Documentation

# spectrum

Output power spectrum of time series models

## Syntax

```spectrum(sys) spectrum(sys,{wmin, wmax}) spectrum(sys,w) spectrum(sys1,...,sysN,w) ps = spectrum(sys,w) [ps,w] = spectrum(sys) [ps,w,sdps] = spectrum(sys) ```

## Description

`spectrum(sys)` creates an output power spectrum plot of the identified time series model `sys`. The frequency range and number of points are chosen automatically.

`sys` is a time series model, which represents the system:

`$y\left(t\right)=He\left(t\right)$`

Where, `e(t)` is a Gaussian white noise and `y(t)` is the observed output.

`spectrum` plots `abs(H'H)`, scaled by the variance of `e(t)` and the sample time.

If `sys` is an input-output model, it represents the system:

`$y\left(t\right)=Gu\left(t\right)+He\left(t\right)$`

Where, `u(t)` is the measured input, `e(t)` is a Gaussian white noise and `y(t)` is the observed output.

In this case, `spectrum` plots the spectrum of the disturbance component `He(t)`.

`spectrum(sys,{wmin, wmax})` creates a spectrum plot for frequencies ranging from `wmin` to `wmax`.

`spectrum(sys,w)` creates a spectrum plot using the frequencies specified in the vector `w`.

`spectrum(sys1,...,sysN,w)` creates a spectrum plot of several identified models on a single plot. The `w` argument is optional.

You can specify a color, line style and marker for each model. For example:

`spectrum(sys1,'r',sys2,'y--',sys3,'gx');`

`ps = spectrum(sys,w)` returns the power spectrum amplitude of `sys` for the specified frequencies, `w`. No plot is drawn on the screen.

`[ps,w] = spectrum(sys)` returns the frequency vector, `w`, for which the output power spectrum is plotted.

```[ps,w,sdps] = spectrum(sys)``` returns the estimated standard deviations of the power spectrum.

For discrete-time models with sample time `Ts`, `spectrum` uses the transformation `z = exp(j*w*Ts)` to map the unit circle to the real frequency axis. The spectrum is only plotted for frequencies smaller than the Nyquist frequency `pi/Ts`, and the default value 1 (time unit) is assumed when Ts is unspecified.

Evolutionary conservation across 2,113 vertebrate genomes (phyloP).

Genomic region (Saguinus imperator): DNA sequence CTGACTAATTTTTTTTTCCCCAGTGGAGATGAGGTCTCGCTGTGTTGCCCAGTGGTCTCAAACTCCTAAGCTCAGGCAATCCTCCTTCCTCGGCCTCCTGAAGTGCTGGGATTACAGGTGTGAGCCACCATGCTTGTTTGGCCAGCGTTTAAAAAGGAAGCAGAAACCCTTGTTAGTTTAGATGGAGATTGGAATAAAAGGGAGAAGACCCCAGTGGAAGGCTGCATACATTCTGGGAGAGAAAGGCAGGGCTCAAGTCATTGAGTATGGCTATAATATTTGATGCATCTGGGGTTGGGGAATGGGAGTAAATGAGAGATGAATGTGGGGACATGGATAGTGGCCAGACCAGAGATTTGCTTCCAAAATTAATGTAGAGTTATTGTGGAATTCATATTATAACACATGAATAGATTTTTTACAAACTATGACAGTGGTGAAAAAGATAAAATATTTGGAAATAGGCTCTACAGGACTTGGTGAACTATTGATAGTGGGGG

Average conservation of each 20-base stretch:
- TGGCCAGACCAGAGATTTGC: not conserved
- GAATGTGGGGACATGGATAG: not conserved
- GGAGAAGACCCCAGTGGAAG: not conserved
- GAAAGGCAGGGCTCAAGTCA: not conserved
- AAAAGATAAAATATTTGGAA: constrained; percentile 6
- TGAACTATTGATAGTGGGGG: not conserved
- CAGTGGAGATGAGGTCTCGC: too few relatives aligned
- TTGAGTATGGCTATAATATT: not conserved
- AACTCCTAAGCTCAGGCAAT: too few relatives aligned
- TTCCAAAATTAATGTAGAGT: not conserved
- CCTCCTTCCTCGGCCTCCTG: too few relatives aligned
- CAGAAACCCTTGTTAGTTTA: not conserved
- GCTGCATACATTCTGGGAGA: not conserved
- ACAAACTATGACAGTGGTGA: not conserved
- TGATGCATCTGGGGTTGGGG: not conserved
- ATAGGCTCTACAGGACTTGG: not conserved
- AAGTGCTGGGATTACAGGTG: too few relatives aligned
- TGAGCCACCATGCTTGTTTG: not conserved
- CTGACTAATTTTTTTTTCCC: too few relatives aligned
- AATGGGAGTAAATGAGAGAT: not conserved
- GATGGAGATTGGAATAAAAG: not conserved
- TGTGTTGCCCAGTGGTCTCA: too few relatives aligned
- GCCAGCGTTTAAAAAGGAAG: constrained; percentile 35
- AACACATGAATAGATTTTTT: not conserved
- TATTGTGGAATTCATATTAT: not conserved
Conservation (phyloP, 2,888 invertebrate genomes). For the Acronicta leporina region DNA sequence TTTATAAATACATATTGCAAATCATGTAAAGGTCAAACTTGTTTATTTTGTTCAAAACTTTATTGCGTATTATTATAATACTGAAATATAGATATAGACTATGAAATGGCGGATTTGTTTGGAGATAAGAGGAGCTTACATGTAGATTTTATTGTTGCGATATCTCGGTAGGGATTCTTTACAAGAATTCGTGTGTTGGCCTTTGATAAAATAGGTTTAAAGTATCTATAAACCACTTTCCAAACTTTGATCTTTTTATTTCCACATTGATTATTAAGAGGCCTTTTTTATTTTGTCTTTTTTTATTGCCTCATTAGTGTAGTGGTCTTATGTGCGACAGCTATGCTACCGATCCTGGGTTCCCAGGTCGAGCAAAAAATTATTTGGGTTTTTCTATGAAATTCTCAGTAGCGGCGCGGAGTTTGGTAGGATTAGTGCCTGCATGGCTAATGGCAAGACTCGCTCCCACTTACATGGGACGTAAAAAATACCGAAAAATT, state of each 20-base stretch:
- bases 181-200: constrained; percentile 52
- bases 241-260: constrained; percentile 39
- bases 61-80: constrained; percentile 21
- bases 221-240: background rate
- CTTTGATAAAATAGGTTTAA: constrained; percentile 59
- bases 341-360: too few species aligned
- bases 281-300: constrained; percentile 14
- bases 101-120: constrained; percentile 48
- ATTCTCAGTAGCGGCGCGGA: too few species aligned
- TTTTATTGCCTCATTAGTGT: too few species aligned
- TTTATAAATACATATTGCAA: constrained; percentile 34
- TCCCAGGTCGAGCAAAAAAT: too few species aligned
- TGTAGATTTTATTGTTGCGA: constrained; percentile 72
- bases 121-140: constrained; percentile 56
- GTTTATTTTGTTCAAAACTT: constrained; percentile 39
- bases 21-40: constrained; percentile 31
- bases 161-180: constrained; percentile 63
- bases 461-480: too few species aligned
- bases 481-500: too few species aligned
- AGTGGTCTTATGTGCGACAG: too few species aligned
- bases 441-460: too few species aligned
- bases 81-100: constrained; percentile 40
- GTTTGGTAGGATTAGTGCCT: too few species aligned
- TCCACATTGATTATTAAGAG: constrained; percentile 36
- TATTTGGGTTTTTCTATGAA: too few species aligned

## Input Arguments

 `sys` Identified model. If `sys` is a time series model, it represents the system: `$y\left(t\right)=He\left(t\right)$` Where, `e(t)` is a Gaussian white noise and `y(t)` is the observed output. If `sys` is an input-output model, it represents the system: `$y\left(t\right)=Gu\left(t\right)+He\left(t\right)$` Where, `u(t)` is the measured input, `e(t)` is a Gaussian white noise and `y(t)` is the observed output. `wmin` Minimum frequency of the frequency range for which the output power spectrum is plotted. Specify `wmin` in `rad/TimeUnit`, where `TimeUnit` is `sys.TimeUnit`. `wmax` Maximum frequency of the frequency range for which the output power spectrum is plotted. Specify `wmax` in `rad/TimeUnit`, where `TimeUnit` is `sys.TimeUnit`. `w` Frequencies for which the output power spectrum is plotted. Specify `w` in `rad/TimeUnit`, where `TimeUnit` is `sys.TimeUnit`. `sys1,...,sysN` Identified systems for which the output power spectrum is plotted.

## Output Arguments

 `ps` Power spectrum amplitude. If `sys` has `Ny` outputs, then `ps` is an array of size `[Ny Ny length(w)]`. Where `ps(:,:,k)` corresponds to the power spectrum for the frequency at `w(k)`. For amplitude values in dB, type `psdb = 10*log10(ps)`. `w` Frequency vector for which the output power spectrum is plotted. `sdps` Estimated standard deviation of the power spectrum.

## Examples

collapse all

Load the estimation data.

`load iddata1 z1;`

Estimate a single-input single-output state-space model.

`sys = n4sid(z1,2);`

Plot the noise spectrum for the model.

`spectrum(sys);` Load the time-series estimation data.

`load iddata9 z9`

Estimate a fourth-order AR model using a least-squares approach.

`sys = ar(z9,4,'ls');`

Plot the output spectrum of the model.

`spectrum(sys);` Create an input consisting of five sinusoids spread over the whole frequency interval. Compare the spectrum of this signal with that of its square. The frequency splitting (the square having spectral support at other frequencies) reveals the nonlinearity involved.

```u = idinput([100 1 20],'sine',[],[],[5 10 1]); u = iddata([],u,1,'per',100); u2 = u.u.^2; u2 = iddata([],u2,1,'per',100); spectrum(etfe(u),'r*',etfe(u2),'+')```